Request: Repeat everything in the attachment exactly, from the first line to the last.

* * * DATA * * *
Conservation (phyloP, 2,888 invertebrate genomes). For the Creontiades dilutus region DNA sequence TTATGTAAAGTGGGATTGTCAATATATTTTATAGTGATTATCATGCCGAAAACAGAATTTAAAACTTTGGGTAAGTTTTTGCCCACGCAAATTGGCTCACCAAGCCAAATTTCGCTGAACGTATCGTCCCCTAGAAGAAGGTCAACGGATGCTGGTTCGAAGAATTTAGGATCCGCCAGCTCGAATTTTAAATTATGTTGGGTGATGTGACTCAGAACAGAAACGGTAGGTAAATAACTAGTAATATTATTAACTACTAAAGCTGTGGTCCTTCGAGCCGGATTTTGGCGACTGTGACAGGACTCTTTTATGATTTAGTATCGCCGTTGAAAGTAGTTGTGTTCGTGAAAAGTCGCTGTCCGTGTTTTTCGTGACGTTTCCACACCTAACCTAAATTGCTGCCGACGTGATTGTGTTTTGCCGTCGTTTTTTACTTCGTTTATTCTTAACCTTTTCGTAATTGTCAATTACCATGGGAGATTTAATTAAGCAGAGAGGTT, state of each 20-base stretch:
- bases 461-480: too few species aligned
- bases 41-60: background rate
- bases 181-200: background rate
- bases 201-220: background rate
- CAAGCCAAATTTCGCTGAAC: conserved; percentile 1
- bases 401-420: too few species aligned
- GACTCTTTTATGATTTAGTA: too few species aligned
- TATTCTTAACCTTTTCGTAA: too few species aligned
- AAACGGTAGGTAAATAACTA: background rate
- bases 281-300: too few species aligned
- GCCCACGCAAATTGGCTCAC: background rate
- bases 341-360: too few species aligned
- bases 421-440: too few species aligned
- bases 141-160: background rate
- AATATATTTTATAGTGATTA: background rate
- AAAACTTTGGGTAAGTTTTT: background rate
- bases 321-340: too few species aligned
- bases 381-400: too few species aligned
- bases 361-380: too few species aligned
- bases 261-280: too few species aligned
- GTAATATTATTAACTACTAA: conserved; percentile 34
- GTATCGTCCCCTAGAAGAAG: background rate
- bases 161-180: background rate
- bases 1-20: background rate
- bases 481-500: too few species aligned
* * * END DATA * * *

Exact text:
Conservation (phyloP, 2,888 invertebrate genomes). For the Creontiades dilutus region DNA sequence TTATGTAAAGTGGGATTGTCAATATATTTTATAGTGATTATCATGCCGAAAACAGAATTTAAAACTTTGGGTAAGTTTTTGCCCACGCAAATTGGCTCACCAAGCCAAATTTCGCTGAACGTATCGTCCCCTAGAAGAAGGTCAACGGATGCTGGTTCGAAGAATTTAGGATCCGCCAGCTCGAATTTTAAATTATGTTGGGTGATGTGACTCAGAACAGAAACGGTAGGTAAATAACTAGTAATATTATTAACTACTAAAGCTGTGGTCCTTCGAGCCGGATTTTGGCGACTGTGACAGGACTCTTTTATGATTTAGTATCGCCGTTGAAAGTAGTTGTGTTCGTGAAAAGTCGCTGTCCGTGTTTTTCGTGACGTTTCCACACCTAACCTAAATTGCTGCCGACGTGATTGTGTTTTGCCGTCGTTTTTTACTTCGTTTATTCTTAACCTTTTCGTAATTGTCAATTACCATGGGAGATTTAATTAAGCAGAGAGGTT, state of each 20-base stretch:
- bases 461-480: too few species aligned
- bases 41-60: background rate
- bases 181-200: background rate
- bases 201-220: background rate
- CAAGCCAAATTTCGCTGAAC: conserved; percentile 1
- bases 401-420: too few species aligned
- GACTCTTTTATGATTTAGTA: too few species aligned
- TATTCTTAACCTTTTCGTAA: too few species aligned
- AAACGGTAGGTAAATAACTA: background rate
- bases 281-300: too few species aligned
- GCCCACGCAAATTGGCTCAC: background rate
- bases 341-360: too few species aligned
- bases 421-440: too few species aligned
- bases 141-160: background rate
- AATATATTTTATAGTGATTA: background rate
- AAAACTTTGGGTAAGTTTTT: background rate
- bases 321-340: too few species aligned
- bases 381-400: too few species aligned
- bases 361-380: too few species aligned
- bases 261-280: too few species aligned
- GTAATATTATTAACTACTAA: conserved; percentile 34
- GTATCGTCCCCTAGAAGAAG: background rate
- bases 161-180: background rate
- bases 1-20: background rate
- bases 481-500: too few species aligned